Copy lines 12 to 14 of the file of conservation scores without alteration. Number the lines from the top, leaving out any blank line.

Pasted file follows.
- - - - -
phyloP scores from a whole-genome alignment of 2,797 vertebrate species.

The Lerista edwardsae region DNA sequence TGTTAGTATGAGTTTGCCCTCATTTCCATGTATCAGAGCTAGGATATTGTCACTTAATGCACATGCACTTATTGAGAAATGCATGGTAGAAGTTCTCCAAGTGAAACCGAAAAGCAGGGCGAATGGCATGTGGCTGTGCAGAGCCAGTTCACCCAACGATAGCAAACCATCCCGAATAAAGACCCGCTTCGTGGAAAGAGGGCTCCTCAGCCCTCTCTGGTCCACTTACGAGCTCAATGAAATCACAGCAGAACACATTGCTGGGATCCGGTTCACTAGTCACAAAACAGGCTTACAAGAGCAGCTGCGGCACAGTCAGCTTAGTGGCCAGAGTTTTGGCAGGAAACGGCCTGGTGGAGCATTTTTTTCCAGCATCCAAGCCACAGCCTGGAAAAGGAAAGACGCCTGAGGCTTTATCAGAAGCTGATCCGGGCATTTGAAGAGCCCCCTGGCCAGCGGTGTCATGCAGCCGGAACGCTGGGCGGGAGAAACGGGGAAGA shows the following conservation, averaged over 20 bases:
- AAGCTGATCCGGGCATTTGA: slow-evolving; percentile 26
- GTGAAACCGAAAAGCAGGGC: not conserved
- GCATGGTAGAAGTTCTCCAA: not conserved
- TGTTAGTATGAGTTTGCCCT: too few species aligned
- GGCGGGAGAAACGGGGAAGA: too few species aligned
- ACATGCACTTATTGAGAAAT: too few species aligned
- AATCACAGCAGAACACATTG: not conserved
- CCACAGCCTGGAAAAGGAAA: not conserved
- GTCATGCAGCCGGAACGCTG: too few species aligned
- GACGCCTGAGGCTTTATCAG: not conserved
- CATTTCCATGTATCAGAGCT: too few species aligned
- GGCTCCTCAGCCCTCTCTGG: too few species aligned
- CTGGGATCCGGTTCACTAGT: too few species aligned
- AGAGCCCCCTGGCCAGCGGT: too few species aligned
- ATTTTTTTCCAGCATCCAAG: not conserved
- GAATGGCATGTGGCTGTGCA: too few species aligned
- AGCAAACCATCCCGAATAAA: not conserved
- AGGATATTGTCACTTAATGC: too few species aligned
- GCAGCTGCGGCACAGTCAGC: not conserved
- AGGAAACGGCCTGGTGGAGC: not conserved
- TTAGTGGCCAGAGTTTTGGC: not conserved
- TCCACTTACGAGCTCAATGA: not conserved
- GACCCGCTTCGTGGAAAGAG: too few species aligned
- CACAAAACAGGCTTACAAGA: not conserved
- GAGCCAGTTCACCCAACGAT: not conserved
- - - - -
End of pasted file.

- GACGCCTGAGGCTTTATCAG: not conserved
- CATTTCCATGTATCAGAGCT: too few species aligned
- GGCTCCTCAGCCCTCTCTGG: too few species aligned